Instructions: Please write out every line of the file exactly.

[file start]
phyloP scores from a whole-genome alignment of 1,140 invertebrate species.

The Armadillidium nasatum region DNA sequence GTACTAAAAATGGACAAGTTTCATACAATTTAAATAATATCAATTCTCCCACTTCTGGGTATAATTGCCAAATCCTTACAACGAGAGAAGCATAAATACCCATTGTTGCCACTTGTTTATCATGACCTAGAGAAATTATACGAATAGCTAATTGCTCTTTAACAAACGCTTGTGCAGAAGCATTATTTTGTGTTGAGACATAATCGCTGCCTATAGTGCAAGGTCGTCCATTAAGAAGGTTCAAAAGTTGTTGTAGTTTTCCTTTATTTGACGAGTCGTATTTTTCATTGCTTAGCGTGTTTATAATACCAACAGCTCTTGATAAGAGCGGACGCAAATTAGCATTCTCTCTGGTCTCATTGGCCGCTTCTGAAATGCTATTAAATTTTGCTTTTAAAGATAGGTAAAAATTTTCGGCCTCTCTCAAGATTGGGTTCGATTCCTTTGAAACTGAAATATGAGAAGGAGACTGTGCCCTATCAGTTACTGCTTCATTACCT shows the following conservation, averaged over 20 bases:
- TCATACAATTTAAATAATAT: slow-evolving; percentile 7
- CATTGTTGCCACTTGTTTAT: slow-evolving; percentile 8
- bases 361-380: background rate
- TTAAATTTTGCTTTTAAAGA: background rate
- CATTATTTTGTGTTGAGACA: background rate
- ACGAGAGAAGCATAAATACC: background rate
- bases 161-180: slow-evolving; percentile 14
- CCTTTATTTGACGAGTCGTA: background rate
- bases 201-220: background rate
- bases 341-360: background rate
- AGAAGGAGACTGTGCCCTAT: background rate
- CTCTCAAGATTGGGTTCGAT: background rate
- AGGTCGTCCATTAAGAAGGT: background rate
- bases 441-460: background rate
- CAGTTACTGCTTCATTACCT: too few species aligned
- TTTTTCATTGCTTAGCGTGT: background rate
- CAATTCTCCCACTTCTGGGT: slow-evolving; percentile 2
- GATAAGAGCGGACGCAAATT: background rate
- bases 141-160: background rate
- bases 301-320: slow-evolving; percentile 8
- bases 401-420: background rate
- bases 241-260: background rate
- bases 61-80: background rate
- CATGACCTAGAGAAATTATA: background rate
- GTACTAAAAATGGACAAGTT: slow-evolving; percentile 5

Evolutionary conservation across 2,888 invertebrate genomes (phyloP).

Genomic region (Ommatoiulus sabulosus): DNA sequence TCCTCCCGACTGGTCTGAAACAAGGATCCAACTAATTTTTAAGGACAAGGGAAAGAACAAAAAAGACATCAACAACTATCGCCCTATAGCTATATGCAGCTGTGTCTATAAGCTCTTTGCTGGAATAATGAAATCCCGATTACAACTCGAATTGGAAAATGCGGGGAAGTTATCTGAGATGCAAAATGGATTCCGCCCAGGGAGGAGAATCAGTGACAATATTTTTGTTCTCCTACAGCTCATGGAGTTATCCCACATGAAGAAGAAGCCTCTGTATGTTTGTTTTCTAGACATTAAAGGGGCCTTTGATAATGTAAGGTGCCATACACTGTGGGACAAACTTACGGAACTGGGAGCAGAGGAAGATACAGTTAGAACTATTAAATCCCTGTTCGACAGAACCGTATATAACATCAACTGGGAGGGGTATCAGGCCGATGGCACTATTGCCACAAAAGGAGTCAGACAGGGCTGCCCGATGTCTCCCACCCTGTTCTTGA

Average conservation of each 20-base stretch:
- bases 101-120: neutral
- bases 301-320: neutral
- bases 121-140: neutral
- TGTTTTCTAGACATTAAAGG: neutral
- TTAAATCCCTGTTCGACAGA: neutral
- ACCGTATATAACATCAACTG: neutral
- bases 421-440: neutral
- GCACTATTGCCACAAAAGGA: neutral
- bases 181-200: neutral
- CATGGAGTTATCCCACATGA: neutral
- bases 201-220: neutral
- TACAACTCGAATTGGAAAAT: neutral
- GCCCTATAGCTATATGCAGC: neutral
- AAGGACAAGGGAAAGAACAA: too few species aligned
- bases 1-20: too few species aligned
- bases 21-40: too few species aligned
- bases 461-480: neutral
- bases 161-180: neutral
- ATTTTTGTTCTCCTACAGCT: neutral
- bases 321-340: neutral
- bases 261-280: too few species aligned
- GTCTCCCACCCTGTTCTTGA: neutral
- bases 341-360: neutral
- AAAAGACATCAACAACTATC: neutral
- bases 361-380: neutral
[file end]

phyloP scores from a whole-genome alignment of 1,140 invertebrate species.

The Armadillidium nasatum region DNA sequence GTACTAAAAATGGACAAGTTTCATACAATTTAAATAATATCAATTCTCCCACTTCTGGGTATAATTGCCAAATCCTTACAACGAGAGAAGCATAAATACCCATTGTTGCCACTTGTTTATCATGACCTAGAGAAATTATACGAATAGCTAATTGCTCTTTAACAAACGCTTGTGCAGAAGCATTATTTTGTGTTGAGACATAATCGCTGCCTATAGTGCAAGGTCGTCCATTAAGAAGGTTCAAAAGTTGTTGTAGTTTTCCTTTATTTGACGAGTCGTATTTTTCATTGCTTAGCGTGTTTATAATACCAACAGCTCTTGATAAGAGCGGACGCAAATTAGCATTCTCTCTGGTCTCATTGGCCGCTTCTGAAATGCTATTAAATTTTGCTTTTAAAGATAGGTAAAAATTTTCGGCCTCTCTCAAGATTGGGTTCGATTCCTTTGAAACTGAAATATGAGAAGGAGACTGTGCCCTATCAGTTACTGCTTCATTACCT shows the following conservation, averaged over 20 bases:
- TCATACAATTTAAATAATAT: slow-evolving; percentile 7
- CATTGTTGCCACTTGTTTAT: slow-evolving; percentile 8
- bases 361-380: background rate
- TTAAATTTTGCTTTTAAAGA: background rate
- CATTATTTTGTGTTGAGACA: background rate
- ACGAGAGAAGCATAAATACC: background rate
- bases 161-180: slow-evolving; percentile 14
- CCTTTATTTGACGAGTCGTA: background rate
- bases 201-220: background rate
- bases 341-360: background rate
- AGAAGGAGACTGTGCCCTAT: background rate
- CTCTCAAGATTGGGTTCGAT: background rate
- AGGTCGTCCATTAAGAAGGT: background rate
- bases 441-460: background rate
- CAGTTACTGCTTCATTACCT: too few species aligned
- TTTTTCATTGCTTAGCGTGT: background rate
- CAATTCTCCCACTTCTGGGT: slow-evolving; percentile 2
- GATAAGAGCGGACGCAAATT: background rate
- bases 141-160: background rate
- bases 301-320: slow-evolving; percentile 8
- bases 401-420: background rate
- bases 241-260: background rate
- bases 61-80: background rate
- CATGACCTAGAGAAATTATA: background rate
- GTACTAAAAATGGACAAGTT: slow-evolving; percentile 5

Evolutionary conservation across 2,888 invertebrate genomes (phyloP).

Genomic region (Ommatoiulus sabulosus): DNA sequence TCCTCCCGACTGGTCTGAAACAAGGATCCAACTAATTTTTAAGGACAAGGGAAAGAACAAAAAAGACATCAACAACTATCGCCCTATAGCTATATGCAGCTGTGTCTATAAGCTCTTTGCTGGAATAATGAAATCCCGATTACAACTCGAATTGGAAAATGCGGGGAAGTTATCTGAGATGCAAAATGGATTCCGCCCAGGGAGGAGAATCAGTGACAATATTTTTGTTCTCCTACAGCTCATGGAGTTATCCCACATGAAGAAGAAGCCTCTGTATGTTTGTTTTCTAGACATTAAAGGGGCCTTTGATAATGTAAGGTGCCATACACTGTGGGACAAACTTACGGAACTGGGAGCAGAGGAAGATACAGTTAGAACTATTAAATCCCTGTTCGACAGAACCGTATATAACATCAACTGGGAGGGGTATCAGGCCGATGGCACTATTGCCACAAAAGGAGTCAGACAGGGCTGCCCGATGTCTCCCACCCTGTTCTTGA

Average conservation of each 20-base stretch:
- bases 101-120: neutral
- bases 301-320: neutral
- bases 121-140: neutral
- TGTTTTCTAGACATTAAAGG: neutral
- TTAAATCCCTGTTCGACAGA: neutral
- ACCGTATATAACATCAACTG: neutral
- bases 421-440: neutral
- GCACTATTGCCACAAAAGGA: neutral
- bases 181-200: neutral
- CATGGAGTTATCCCACATGA: neutral
- bases 201-220: neutral
- TACAACTCGAATTGGAAAAT: neutral
- GCCCTATAGCTATATGCAGC: neutral
- AAGGACAAGGGAAAGAACAA: too few species aligned
- bases 1-20: too few species aligned
- bases 21-40: too few species aligned
- bases 461-480: neutral
- bases 161-180: neutral
- ATTTTTGTTCTCCTACAGCT: neutral
- bases 321-340: neutral
- bases 261-280: too few species aligned
- GTCTCCCACCCTGTTCTTGA: neutral
- bases 341-360: neutral
- AAAAGACATCAACAACTATC: neutral
- bases 361-380: neutral